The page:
One of the items on my writing bucket list was to have a sidekick. I didn’t know it was going to happen in this novel, but I had it on the checklist to consider as a possibility. And then Oswald happened and suddenly it was a reality.
DEFINITION: A sidekick is a close companion who is generally regarded as subordinate to the one he accompanies.
Wikipedia has this to say about sidekicks:
Sidekicks can provide one or multiple functions, such as a counterpoint to the hero, an alternate point of view, or knowledge, skills, or anything else the hero does not have. They often function as comic relief, and/or the straight man to the hero’s comedic actions. A sidekick can also act as someone that the audience can relate to better than the hero, or whom the audience can imagine themselves as being (such as teen sidekicks). And by asking questions of the hero, or giving the hero someone to talk to, the sidekick provides an opportunity for the author to provide exposition, thereby filling the same role as a Greek chorus.
I think Oswald performs a lot of those functions.
So who are our favorite all-time sidekicks?
TV: Barney Fife to Andy Griffith, Ensign Charles Parker to Lt Cdr Quinton McHale
Movies: Tonto to the Lone Ranger, Goose to Maverick
Literature: Sancho to Don Quixote, Dr. Watson to Sherlock Holmes, Samwise to Frodo, Fridy to Robinson Crusoe.
Comic Books: Robin to Batman, of course.
Wikipedia further notes that in contrast, “a villain’s supporters are normally called henchmen, minions, or lackeys, not sidekicks. While this is partially a convention in terminology, it also reflects that few villains are capable of bonds of friendship and loyalty, which are normal in the relationship between a hero and sidekick. This may also be due to the different roles in fiction of the protagonist and the antagonist: whereas a sidekick is a relatively important character due to his or her proximity to the protagonist, and so will likely be a developed character, the role of a henchmen is to act as cannon-fodder for the hero and his sidekick. As a result, henchmen tend to be anonymous, disposable characters, existing for the sole purpose of illustrating the protagonists’ prowess as they defeat them.”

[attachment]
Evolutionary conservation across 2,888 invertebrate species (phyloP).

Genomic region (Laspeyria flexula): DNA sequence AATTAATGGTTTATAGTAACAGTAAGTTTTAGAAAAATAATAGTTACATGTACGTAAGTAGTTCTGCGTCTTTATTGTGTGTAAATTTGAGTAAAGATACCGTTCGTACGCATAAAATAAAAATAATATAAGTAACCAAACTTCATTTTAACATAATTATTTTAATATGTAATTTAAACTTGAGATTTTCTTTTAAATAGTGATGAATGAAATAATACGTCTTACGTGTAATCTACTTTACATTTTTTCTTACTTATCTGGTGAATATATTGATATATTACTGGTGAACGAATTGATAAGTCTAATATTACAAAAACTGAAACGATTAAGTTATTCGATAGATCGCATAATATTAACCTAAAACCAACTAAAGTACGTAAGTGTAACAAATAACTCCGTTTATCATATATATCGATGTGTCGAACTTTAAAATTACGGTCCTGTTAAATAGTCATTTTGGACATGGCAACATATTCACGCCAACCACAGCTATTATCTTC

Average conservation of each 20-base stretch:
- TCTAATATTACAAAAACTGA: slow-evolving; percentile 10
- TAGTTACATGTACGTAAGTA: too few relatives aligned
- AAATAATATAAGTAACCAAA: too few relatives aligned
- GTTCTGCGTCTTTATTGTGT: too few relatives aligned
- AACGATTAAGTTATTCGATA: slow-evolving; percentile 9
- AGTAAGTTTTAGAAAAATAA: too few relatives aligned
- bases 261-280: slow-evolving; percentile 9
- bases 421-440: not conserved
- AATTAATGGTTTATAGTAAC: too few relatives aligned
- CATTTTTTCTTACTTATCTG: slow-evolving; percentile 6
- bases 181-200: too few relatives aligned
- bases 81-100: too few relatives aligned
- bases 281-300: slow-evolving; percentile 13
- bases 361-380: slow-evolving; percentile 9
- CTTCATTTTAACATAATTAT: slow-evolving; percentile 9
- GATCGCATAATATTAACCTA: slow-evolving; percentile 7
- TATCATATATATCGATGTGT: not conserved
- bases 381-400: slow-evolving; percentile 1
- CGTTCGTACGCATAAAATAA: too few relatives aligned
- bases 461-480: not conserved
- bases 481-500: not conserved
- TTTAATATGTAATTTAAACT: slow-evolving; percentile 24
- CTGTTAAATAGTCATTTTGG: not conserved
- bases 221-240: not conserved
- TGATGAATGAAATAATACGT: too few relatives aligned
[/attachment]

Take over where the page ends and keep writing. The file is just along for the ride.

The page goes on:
SO WHY A KID?
The answer is: I didn’t plan it that way. I’ve really liked my kid characters, especially Meg in Return from Avalon (and Points West) and Jonah/J.G. in Strange Bedfellows. But Oswald was merely making a spot appearance when he successfully auditioned for the part of sidekick. Not to mention winning the hearts of all of my first draft readers (and perhaps a touch of mine as well).
When they start teaching my novels in Modern American Fiction courses at all of the best universities, one of the first essays will be to compare and contract J.G. with Oswald. Strangely enough, they are the same age. Again, not by design.
And won’t Oswald make a great character when Sir Kay comes out as a movie?